For Juneteenth, Here Are 8 Kansas City Organizations Getting A Boost From Give Black KC
Banks can be reluctant to lend to Black-owned businesses and nonprofits. That's why a Juneteenth fundraiser is stepping in to get Kansas City organizations access to capital.
In honor of Juneteenth, Give Black KC is raising $80,000 for eight Black-led nonprofits and businesses in Kansas City. The week-long fundraiser helps local Black organizations that may have trouble accessing capital due to racial inequity in lending practices.
Give Black KC did not take place last year because of the pandemic, but has returned with a focus on “philanthropic redlining"—the systemic lack of funding for Black-led nonprofits. That term comes from the practice of marking racial makeup on a map and denying financial services to Black neighborhoods.
Here are some of the organizations Give Black is fundraising for.
Generating Income For Tomorrow, or GIFT, aims to close the racial wealth gap in Kansas City by investing in Black-owned businesses when banks won’t.
“A bank today is still less likely to give a loan to somebody on Prospect because it’s not seen as economically viable as starting that business on Main Street,” said Brandon Calloway, co-founder and CEO of GIFT.
Calloway said large corporations told him they were afraid to invest in GIFT in its early days. Calloway said the experience is not unique to GIFT. and affects many Black-owned businesses in Kansas City
“When we talk about what are the impacts of redlining today... when you look at those communities, it’s like another city,” Calloway said. “The school system is different, the policing system is different.”
Calloway believes Give Black KC can do good work fighting racial inequity in the philanthropic sector.
“This is jumping off point to begin financial sustainability for these organizations,” he said.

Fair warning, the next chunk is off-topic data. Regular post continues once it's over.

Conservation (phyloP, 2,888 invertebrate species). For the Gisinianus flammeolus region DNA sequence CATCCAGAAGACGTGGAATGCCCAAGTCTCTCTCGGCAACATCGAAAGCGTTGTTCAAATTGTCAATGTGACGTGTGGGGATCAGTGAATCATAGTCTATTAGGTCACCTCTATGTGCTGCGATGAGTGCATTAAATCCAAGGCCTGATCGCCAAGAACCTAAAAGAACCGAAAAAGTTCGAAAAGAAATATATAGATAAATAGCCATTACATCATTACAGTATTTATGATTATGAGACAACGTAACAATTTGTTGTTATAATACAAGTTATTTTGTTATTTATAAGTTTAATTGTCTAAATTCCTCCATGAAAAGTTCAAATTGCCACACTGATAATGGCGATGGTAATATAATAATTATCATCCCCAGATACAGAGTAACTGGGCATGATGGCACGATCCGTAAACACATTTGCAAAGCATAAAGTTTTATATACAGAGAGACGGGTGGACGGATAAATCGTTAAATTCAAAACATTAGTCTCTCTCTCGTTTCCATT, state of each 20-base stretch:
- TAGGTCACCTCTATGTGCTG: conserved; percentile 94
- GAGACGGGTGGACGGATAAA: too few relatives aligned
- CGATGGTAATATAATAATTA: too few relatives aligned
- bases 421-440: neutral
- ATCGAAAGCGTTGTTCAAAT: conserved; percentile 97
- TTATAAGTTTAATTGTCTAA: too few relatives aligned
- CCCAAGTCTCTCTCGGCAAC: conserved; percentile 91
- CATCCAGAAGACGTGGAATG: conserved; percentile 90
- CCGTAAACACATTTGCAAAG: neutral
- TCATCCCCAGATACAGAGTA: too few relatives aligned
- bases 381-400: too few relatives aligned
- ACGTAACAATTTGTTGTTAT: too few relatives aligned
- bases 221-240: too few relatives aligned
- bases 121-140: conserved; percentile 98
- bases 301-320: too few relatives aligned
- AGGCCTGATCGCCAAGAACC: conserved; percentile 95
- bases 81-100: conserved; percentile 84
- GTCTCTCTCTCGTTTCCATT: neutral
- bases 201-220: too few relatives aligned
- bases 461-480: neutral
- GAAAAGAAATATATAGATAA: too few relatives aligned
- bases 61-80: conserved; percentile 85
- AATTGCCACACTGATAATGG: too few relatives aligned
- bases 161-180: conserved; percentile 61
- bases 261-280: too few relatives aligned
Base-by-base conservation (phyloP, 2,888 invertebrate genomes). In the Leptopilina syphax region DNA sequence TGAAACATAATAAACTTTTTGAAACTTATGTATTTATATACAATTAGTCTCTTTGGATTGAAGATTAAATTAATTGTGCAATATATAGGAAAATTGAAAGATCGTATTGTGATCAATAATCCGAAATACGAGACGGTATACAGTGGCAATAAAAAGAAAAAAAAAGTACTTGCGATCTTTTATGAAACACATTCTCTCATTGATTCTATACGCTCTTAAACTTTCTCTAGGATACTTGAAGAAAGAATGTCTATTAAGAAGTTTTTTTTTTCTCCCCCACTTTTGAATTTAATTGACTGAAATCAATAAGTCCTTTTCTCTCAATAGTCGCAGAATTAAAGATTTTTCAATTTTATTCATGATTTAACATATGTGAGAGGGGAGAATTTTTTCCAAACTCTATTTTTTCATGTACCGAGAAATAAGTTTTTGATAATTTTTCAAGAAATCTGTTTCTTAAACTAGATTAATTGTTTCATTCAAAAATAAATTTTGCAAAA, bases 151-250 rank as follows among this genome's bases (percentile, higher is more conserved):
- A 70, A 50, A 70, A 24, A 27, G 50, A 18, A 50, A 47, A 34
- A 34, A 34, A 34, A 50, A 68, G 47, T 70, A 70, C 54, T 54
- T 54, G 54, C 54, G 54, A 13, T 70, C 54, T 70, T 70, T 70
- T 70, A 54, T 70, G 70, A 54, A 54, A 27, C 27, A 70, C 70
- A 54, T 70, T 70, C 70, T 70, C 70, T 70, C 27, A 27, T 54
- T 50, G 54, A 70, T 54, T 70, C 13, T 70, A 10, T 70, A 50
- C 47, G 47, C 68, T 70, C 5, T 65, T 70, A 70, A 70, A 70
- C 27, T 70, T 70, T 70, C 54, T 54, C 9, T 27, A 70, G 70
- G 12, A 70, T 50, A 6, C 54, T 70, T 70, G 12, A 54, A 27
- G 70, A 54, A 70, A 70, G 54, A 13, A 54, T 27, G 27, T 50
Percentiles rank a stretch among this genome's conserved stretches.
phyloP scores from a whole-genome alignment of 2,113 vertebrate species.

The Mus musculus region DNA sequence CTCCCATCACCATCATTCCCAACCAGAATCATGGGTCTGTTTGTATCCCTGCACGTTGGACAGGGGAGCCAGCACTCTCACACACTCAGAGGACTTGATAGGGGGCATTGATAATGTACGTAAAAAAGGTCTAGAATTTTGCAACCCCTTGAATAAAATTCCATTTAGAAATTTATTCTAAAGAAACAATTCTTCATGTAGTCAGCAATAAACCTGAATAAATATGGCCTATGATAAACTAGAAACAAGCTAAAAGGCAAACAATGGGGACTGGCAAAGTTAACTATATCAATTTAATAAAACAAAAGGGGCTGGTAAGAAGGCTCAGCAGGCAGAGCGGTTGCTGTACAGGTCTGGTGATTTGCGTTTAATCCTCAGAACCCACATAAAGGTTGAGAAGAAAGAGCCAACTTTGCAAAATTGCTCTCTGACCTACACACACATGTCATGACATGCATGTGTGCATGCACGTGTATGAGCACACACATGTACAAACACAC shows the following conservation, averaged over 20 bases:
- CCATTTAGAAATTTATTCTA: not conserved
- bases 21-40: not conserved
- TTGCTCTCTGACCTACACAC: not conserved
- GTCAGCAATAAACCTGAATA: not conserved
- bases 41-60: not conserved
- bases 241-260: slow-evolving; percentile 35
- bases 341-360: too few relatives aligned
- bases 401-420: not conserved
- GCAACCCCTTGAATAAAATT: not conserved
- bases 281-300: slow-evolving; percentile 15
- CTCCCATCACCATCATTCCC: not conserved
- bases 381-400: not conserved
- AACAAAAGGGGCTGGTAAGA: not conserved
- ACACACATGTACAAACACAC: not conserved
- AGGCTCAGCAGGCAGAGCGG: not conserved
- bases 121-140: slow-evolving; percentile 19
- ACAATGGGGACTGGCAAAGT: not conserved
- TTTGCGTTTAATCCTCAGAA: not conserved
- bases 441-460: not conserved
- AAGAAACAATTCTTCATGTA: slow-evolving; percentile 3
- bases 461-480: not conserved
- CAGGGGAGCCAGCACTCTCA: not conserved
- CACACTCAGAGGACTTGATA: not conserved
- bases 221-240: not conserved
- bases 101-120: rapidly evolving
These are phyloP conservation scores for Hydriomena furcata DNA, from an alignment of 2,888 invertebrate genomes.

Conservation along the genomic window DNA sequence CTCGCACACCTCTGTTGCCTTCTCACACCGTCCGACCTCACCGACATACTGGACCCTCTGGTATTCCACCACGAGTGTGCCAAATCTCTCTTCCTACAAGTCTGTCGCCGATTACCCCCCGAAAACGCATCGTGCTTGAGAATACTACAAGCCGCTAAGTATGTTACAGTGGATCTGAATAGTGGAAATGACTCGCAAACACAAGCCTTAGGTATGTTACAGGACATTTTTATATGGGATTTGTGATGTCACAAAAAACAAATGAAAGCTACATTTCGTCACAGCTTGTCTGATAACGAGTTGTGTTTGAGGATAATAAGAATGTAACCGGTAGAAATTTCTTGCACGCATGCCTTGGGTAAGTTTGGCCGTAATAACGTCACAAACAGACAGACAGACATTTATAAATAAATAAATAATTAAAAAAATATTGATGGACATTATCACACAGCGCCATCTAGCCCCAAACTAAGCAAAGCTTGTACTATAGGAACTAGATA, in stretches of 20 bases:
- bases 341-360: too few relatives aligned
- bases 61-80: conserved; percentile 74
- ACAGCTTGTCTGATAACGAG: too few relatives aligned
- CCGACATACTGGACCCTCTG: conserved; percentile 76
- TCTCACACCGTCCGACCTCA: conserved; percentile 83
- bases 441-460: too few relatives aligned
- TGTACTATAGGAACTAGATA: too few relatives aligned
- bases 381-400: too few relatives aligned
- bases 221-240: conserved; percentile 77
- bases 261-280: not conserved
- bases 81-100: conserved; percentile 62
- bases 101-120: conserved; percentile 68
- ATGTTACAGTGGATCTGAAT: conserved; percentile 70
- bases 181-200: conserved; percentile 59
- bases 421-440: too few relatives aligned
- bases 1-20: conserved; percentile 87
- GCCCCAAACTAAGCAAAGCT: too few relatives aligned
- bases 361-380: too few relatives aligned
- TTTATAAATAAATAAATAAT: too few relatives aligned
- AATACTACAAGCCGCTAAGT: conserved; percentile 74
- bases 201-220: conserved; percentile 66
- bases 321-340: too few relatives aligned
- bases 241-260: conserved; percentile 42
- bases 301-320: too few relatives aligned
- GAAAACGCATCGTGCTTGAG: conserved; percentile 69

The Greenline Initiative
Ajia Morris and her husband started the Greenline Initiative as a response to the challenges they faced as a young Black professional couple looking for housing on Kansas City’s east side.
“The biggest, most glaring issue is that there’s just a missing middle in housing,” Morris said. “In 64128, the zip code I live in, only 47.9% of my neighbors own their homes.”
Morris said the rest of the homes in her community have absent owners who maintain the homes poorly. The Greenline Initiative finds these absent homes and renovates them before putting them on the market at reasonable prices.
Morris said $10,000 from Give Black KC would cover about 40% of renovating an abandoned house, moving The Greenline Initiative closer to turning over another home.
Morris said there may be an unintentional bias in philanthropic funding that favors other organizations over Black organizations. Give Black KC, Morris said, is helping uplift the nonprofits that are left behind.
“Each of our organizations represents a different yet important aspect of our Black community, and by supporting and uplifting each of those components of the entire community, we uplift it as well,” Morris said.
The Nia Project
The Nia Project offers holistic services and advocacy work for Black women and girls in Kansas City. The project comes from the work that founder and president Terri Barnes has been doing for 20 years.
Barnes previously mentored Black women and girls, but she said her mentees faced bigger challenges than she could address with mentoring alone.
“In our community, we have a lot of violence, we have a lot of poverty, we have a lot of broken infrastructure,” Barnes said. “We need a lot of different resources.”
The Nia Project plans to offer two programs: Black Women Get Fit, an annual health and wellness event, and a summer program for high school girls. The summer program is scheduled to launch in 2022.
Barnes said a grant from Give Black KC would help sponsor the Black Women Get Fit event this October. Barnes plans to put the money toward providing meals for the women in attendance at the event and hiring a contractor for the nonprofit.
“My vision is to get past the safety net,” Barnes said. “We’ve got to get families to a place where they’re thriving, you know, they’re being successful. They’re not just existing and barely making it.”
Raytown Emergency Assistance Program
Raytown Emergency Assistance Program, or REAP, helps families in Raytown through utility assistance and rental assistance, as well as food pantry services.